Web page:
Gilroy: Right now, healthcare is predominant on my list. We recently announced a transaction involving Medicis Pharmaceutical Corporation in a $2.6 billion sale to Valeant Pharmaceuticals International over the Labor Day weekend. Also, other clients in the healthcare space have been active in M&A. Energy is also quite active with the explosion of interest in gas and oil well fracturing. I’m surprised there are not more deals in the financial services sector as a result of recent legislation favoring acquisitions of smaller firms. Our client, Leucadia National Corporation, just announced this week a merger with Jefferies Group Inc., a large investment bank. Leucadia has a long history with Weil. Last year the firm handled their purchase of National Beef Packing Company, and it is currently involved in their representation in the Jefferies transaction. We worked on that deal during the recent hurricane, drafting in dark rooms and running from outlet to outlet to recharge our cell phones to conduct conference calls.
Editor: What particular due diligence steps should a U.S. client take in a cross-border merger in terms of FCPA and other regulations governing the acquired target?
Gilroy: In any cross-border deal the FCPA is always an issue for clients. U.S. clients are very focused on it, being concerned about the liability and the reputational issues associated with any FCPA violation. I think the answer is that you need to do specific and targeted due diligence that is customized, depending upon the business that you’re buying and the jurisdiction that you’re in. Obviously some jurisdictions raise a lot more issues than others, so you need to know the jurisdiction you’re dealing with. My recommendation is that you ask specific questions regarding potential FCPA issues early on in the process and bring issues to the forefront so they get addressed properly. Try to avoid finding out about problems at the last minute that you then have to struggle to solve. One of the other hard things about FCPA due diligence is that the questions that you have to ask are often tough questions about sensitive matters on sensitive issues for a company to disclose, so you have to be able to do that in the right way to get the results and the answers you are looking for. (As you probably know, additional guidance on the FCPA was released on Wednesday, November 14, for which Weil has issued an advisory.) For example, there are potential FCPA issues on a transaction I am currently working on. We’re asking the questions and getting to the bottom of the issues as soon as we can because if you find something questionable, that could end the deal pretty quickly if you don’t structure around it or find the right solution.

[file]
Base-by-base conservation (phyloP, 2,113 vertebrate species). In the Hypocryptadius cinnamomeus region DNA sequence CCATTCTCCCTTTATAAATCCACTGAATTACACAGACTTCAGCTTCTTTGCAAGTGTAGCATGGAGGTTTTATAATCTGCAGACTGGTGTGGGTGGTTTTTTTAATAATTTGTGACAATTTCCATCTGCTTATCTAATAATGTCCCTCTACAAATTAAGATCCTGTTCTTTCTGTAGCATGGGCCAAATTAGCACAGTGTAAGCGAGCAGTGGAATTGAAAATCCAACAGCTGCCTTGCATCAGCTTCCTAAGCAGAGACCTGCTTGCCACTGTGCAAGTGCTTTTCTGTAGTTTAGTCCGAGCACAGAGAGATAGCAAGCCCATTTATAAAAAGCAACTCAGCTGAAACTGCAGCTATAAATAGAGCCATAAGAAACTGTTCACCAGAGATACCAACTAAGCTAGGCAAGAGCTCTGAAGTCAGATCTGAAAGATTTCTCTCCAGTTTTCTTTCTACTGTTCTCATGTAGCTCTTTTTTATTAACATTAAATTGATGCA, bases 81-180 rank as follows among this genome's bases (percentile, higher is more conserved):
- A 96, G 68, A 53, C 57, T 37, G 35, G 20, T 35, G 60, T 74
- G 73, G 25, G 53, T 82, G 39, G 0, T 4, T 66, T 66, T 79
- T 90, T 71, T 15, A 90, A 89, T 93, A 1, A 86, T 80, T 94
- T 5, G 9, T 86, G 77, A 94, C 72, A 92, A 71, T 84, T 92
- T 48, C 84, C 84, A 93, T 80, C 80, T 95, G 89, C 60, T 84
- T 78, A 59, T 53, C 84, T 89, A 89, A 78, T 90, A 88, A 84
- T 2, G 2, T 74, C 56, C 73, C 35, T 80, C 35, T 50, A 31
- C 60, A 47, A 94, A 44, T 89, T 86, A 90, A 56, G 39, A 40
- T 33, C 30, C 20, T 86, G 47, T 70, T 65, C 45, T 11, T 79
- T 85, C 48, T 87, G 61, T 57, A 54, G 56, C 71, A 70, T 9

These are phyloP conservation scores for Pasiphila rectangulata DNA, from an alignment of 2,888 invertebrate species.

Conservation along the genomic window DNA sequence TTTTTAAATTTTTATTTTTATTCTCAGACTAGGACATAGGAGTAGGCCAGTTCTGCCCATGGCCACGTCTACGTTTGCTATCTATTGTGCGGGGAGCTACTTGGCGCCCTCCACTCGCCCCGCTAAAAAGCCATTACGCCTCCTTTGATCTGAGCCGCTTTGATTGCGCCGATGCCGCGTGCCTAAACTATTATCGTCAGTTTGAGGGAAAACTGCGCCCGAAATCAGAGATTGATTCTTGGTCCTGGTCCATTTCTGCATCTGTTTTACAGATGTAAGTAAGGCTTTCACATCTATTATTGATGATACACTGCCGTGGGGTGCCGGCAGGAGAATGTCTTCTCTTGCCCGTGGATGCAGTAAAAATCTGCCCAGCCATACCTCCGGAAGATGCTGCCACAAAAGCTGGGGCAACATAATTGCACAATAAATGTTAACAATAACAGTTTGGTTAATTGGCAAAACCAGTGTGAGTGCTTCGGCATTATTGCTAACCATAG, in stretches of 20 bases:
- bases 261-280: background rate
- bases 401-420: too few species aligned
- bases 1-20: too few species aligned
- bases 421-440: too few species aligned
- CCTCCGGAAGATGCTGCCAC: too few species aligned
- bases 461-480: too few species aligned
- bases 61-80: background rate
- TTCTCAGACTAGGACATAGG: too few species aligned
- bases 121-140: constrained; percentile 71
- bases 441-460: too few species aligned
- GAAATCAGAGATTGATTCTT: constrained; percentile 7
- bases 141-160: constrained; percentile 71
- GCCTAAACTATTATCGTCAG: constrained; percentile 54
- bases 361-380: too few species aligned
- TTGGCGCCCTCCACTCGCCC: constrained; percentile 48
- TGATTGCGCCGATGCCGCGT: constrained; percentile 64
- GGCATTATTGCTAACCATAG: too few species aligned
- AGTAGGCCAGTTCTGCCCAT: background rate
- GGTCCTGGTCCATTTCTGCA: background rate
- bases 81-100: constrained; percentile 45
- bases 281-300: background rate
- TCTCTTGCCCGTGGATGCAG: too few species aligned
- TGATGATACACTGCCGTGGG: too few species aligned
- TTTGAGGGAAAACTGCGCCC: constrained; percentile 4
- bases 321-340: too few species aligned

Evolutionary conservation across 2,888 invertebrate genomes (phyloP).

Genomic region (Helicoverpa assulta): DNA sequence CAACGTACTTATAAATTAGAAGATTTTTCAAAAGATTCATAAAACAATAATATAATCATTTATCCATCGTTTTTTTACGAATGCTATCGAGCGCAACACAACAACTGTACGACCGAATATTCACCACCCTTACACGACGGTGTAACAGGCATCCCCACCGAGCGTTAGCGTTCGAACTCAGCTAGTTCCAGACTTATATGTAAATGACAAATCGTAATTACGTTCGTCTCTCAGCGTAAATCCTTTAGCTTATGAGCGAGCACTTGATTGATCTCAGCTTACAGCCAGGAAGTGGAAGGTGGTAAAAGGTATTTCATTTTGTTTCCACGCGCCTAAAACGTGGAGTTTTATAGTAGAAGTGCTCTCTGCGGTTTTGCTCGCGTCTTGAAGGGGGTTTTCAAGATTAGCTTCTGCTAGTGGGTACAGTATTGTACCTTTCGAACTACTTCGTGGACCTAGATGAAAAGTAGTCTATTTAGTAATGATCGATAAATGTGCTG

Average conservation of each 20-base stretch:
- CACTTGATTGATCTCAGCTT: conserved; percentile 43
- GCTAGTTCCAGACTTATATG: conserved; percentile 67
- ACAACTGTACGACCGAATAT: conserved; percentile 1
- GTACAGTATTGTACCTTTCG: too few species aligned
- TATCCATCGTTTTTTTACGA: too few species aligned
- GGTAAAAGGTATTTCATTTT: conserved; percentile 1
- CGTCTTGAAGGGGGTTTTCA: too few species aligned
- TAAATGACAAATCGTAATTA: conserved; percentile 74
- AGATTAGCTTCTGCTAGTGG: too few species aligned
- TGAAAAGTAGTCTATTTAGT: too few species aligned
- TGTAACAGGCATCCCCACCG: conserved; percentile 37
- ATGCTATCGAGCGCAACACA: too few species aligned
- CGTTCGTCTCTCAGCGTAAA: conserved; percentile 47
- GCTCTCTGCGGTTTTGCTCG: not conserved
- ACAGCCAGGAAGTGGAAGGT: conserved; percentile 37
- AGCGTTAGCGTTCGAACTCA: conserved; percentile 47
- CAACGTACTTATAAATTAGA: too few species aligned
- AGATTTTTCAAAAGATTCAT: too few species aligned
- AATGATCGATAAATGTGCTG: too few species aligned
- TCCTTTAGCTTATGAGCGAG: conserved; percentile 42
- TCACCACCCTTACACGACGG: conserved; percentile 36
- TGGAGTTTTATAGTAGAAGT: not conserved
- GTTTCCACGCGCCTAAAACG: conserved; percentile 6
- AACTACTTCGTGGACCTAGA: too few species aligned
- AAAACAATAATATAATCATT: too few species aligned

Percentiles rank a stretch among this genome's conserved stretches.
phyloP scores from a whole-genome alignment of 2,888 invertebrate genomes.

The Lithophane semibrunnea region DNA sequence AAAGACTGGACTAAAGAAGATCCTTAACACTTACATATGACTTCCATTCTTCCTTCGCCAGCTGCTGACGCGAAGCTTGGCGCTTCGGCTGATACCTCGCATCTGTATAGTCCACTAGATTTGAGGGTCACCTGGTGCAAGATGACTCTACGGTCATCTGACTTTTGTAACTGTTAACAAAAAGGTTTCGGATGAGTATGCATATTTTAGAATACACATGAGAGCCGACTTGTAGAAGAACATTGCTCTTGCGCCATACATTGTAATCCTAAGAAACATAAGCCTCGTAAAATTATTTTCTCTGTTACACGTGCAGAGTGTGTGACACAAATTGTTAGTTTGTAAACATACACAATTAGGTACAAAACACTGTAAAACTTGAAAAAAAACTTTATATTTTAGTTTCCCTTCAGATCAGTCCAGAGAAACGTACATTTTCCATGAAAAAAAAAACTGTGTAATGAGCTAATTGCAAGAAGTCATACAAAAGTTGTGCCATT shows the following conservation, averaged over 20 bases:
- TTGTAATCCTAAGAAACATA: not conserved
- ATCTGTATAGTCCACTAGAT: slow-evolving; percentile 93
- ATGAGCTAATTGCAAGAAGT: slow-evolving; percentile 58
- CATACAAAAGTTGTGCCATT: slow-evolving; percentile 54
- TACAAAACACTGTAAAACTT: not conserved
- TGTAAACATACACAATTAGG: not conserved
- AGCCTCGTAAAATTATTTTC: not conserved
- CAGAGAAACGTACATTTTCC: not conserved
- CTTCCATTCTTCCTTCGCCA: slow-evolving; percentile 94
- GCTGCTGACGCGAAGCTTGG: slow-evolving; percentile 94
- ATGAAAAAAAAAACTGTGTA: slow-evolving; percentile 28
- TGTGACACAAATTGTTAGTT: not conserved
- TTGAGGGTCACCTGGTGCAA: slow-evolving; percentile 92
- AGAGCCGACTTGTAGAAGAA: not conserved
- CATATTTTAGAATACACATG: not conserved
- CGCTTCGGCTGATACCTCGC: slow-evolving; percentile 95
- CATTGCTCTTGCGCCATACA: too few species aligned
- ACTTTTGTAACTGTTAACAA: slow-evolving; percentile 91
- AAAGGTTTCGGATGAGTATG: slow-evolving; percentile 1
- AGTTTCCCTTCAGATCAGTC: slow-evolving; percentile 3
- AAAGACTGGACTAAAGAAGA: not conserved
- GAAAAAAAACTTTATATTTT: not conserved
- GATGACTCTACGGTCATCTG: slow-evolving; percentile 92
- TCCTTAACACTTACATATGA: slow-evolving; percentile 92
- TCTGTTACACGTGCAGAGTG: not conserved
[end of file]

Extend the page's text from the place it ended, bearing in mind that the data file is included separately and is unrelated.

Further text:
Editor: How has the global recession and uncertainties affecting particular areas such as the Eurozone impacted the volume and magnitude of M&A?
Gilroy: Uncertainty means fewer deals. Uncertainty on the part of buyers and on the part of sellers just means that it’s tougher to find agreement and have a transaction. My particular practice has ebbed and flowed this year right along with the headlines on the financial crisis and issues in Europe and around the world.
Editor: What areas of the world are the most active in terms of M&A?
Gilroy: I think emerging markets tend to be busier – Latin America, for example. In addition, the fact is that due to the current global economy and debt issues, all governments are spending less money on infrastructure projects, yet these projects have to get done. This may lead to the use of private money either alone or in partnership with governments for building infrastructure, such as toll roads or bridges. For these projects we could see more M&A activity in the infrastructure area.